After deluge, Orioles' offense decides to blossom again

March 18, 2007|By PETER SCHMUCK

FORT LAUDERDALE, Fla. -- The Orioles were looking for a bounce yesterday, and they got it.

They lit up veteran pitcher Aaron Sele for six runs in the first inning of a 9-0 split-squad victory over the New York Mets to gain some measure of restored self-esteem after the most discouraging day of spring training on Friday.

Every team has emotional peaks and valleys throughout the preseason, but the Orioles must have felt like they were at the bottom of the Grand Canyon when the Minnesota Twins scored 16 runs before a freak rainstorm mercifully intervened and cut the game short in the eighth inning.

If the unrelenting shower of base hits was not bad enough, the Orioles lost to Sidney Ponson, who compounded the indignity of it all by ripping Orioles fans after the game.

He said they "have no clue about what baseball's all about," which is true to an extent. Excessive drinking and womanizing is a long-standing baseball tradition that Ponson tried hard to uphold during his tumultuous years in Baltimore. The fans, who thought he was wasting his talent and stealing his huge salary, just didn't get it.

There is a bumper sticker that sums up Sidney's attitude - "If you don't like the way I drive, stay off the sidewalk" - and he's still wondering, after all those DUI's and that little judge-beating incident in Aruba, why Orioles fans finally soured on him.

The Orioles, meanwhile, had to be wondering where it all went awry. They lost only once in their first nine games of the preseason, but an ugly nine-run seventh inning on Friday punctuated their sixth loss in seven games.

Nobody gets too worked up over the outcome of exhibition games, but the Orioles clearly were trending in the wrong direction. Manager Sam Perlozzo remained largely unfazed by his team's dramatic competitive downturn, but he obviously wasn't happy about it.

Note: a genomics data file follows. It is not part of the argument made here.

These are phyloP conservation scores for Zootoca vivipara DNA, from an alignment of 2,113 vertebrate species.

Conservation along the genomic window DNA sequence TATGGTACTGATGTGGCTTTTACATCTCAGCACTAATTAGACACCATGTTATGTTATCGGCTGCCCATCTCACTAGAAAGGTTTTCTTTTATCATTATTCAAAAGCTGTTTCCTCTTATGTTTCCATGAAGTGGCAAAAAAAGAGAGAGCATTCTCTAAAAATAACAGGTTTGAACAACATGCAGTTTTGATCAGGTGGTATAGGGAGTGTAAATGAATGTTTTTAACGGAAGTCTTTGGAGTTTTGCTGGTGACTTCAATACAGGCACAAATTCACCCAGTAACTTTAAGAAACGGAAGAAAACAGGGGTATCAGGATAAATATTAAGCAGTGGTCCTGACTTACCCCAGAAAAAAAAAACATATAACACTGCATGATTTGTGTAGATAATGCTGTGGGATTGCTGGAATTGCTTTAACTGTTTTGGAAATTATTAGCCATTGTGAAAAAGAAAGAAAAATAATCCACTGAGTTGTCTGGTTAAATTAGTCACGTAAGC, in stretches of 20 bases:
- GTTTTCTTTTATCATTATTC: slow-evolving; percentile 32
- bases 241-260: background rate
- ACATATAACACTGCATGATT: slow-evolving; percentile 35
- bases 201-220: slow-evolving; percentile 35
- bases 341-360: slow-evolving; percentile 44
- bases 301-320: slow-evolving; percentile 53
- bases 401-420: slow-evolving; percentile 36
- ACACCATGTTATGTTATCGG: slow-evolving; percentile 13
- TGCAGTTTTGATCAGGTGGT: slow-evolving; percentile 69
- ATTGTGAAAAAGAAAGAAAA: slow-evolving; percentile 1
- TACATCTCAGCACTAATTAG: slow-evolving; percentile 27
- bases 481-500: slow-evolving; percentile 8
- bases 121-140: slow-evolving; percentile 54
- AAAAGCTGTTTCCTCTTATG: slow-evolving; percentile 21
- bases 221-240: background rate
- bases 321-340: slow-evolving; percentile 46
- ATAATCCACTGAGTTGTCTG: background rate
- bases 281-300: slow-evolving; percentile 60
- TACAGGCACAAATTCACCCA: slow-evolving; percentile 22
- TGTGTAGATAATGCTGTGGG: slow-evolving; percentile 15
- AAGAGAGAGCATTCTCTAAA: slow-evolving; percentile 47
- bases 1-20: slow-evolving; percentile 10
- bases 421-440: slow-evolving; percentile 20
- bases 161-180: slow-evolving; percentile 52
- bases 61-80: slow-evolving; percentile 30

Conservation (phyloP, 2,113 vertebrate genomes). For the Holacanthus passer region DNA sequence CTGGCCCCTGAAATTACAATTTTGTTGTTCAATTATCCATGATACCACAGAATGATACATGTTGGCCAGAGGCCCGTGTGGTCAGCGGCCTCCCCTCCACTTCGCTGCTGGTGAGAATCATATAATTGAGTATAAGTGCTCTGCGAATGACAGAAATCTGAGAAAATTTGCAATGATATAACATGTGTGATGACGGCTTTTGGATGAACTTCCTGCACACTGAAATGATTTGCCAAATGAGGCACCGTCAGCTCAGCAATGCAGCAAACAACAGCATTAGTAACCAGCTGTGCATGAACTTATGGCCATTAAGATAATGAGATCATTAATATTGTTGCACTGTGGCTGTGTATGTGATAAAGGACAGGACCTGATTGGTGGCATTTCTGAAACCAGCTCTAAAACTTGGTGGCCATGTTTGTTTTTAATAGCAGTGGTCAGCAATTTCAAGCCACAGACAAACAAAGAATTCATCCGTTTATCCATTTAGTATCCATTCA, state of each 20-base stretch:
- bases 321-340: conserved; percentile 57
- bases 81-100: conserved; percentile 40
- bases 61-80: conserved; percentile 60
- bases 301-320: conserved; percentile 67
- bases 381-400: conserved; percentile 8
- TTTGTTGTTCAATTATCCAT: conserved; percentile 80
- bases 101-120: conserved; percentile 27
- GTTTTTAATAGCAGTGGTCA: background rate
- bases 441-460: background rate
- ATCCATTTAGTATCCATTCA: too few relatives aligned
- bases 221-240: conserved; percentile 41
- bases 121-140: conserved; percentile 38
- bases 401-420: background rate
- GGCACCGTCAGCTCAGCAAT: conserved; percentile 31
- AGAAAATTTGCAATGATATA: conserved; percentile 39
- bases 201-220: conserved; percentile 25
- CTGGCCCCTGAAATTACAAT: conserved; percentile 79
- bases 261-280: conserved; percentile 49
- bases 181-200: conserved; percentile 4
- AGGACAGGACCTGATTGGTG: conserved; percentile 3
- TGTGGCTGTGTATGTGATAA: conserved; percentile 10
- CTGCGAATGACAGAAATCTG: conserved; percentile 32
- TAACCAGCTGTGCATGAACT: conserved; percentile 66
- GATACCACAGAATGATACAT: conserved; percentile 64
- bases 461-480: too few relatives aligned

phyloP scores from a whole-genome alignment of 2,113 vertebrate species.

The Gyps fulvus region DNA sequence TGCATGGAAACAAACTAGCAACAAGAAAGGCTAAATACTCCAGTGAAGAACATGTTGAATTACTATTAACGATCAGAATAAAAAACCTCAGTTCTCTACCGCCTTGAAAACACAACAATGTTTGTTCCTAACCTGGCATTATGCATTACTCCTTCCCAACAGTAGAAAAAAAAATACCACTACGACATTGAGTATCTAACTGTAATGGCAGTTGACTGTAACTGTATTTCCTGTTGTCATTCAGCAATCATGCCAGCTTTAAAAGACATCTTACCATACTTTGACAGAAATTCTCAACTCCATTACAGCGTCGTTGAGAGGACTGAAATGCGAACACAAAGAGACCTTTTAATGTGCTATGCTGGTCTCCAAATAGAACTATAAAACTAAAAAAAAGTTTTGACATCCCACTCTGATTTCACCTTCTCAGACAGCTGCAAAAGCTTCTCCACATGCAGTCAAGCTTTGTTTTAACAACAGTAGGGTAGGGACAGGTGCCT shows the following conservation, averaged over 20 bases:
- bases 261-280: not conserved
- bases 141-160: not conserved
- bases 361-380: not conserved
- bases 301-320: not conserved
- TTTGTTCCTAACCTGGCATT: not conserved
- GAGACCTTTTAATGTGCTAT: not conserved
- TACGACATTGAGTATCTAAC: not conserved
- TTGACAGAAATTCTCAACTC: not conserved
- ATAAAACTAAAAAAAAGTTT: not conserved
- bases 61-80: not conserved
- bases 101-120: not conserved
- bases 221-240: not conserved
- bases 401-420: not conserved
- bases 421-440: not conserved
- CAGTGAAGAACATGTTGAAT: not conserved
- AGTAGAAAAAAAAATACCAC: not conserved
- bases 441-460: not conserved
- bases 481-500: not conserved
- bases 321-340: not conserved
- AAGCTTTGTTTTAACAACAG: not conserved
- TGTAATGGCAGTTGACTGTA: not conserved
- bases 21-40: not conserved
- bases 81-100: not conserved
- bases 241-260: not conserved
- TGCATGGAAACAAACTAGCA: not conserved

No doubt, he and the Orioles brass were relieved when the first seven batters hit safely against Sele in the first inning.

There's a back story there, too. The Orioles nearly signed Sele as a free agent prior to the 2000 season, but owner Peter Angelos backed away from a proposed three-year, $21 million deal because his medical staff did not think Sele could stay healthy for three years.

Angelos was right, though Sele did have a couple of good seasons with the Seattle Mariners before his performance dropped off dramatically.

So much for the history lesson. The Orioles, for the first time in more than a week, were happy to be living in the present. They also won the other split-squad game, defeating the Florida Marlins, 7-3, at Roger Dean Stadium in Jupiter.

It had to be nice to score a total of 16 runs yesterday after the way the offense has sputtered, but if the Orioles make any kind of run in the American League East this year, it will be because of concerted progress of the four cornerstones of the club's pitching youth movement.

Erik Bedard held up his end again yesterday, pitching five scoreless innings at Fort Lauderdale Stadium to drop his ERA to 0.64 and stay on track for the Opening Day start. Closer Chris Ray remained unscored upon in five spring appearances. Emerging starters Daniel Cabrera and Adam Loewen both have pitched very well.

Top minor league starter Hayden Penn threw three scoreless innings in Jupiter, but a late arrival to the ballpark prompted the team to bump him from his scheduled start and use him out of the bullpen instead. Penn is not expected to open the season in the major leagues, and the mix-up yesterday could hasten his assignment to minor league camp.

Still, just about everything is proceeding according to plan. Spring training has been a largely uneventful, which is a good thing. The only major setback - the loss of Kris Benson to shoulder surgery - was dealt with before the team opened camp. The situation lingered until a final decision was made last week, but the team had long since settled on Steve Trachsel as Benson's replacement in the rotation.

The struggles of the past week would not have arched an eyebrow if the Orioles were coming off a successful 2006 instead of a string of sub-.500 seasons. But, there is growing pressure on the team to convey to a skeptical public that better days are ahead. The early success of the Mid-Atlantic Sports Network and the end of a long decline in attendance depend on it.

Things really are looking up, but the Orioles definitely needed a bounce yesterday to raise everyone's spirits and begin building momentum for the start of the regular season two weeks ahead.

They got it.

peter.schmuck@baltsun.com

The Peter Schmuck Show airs on WBAL (1090 AM) at noon on Saturdays.

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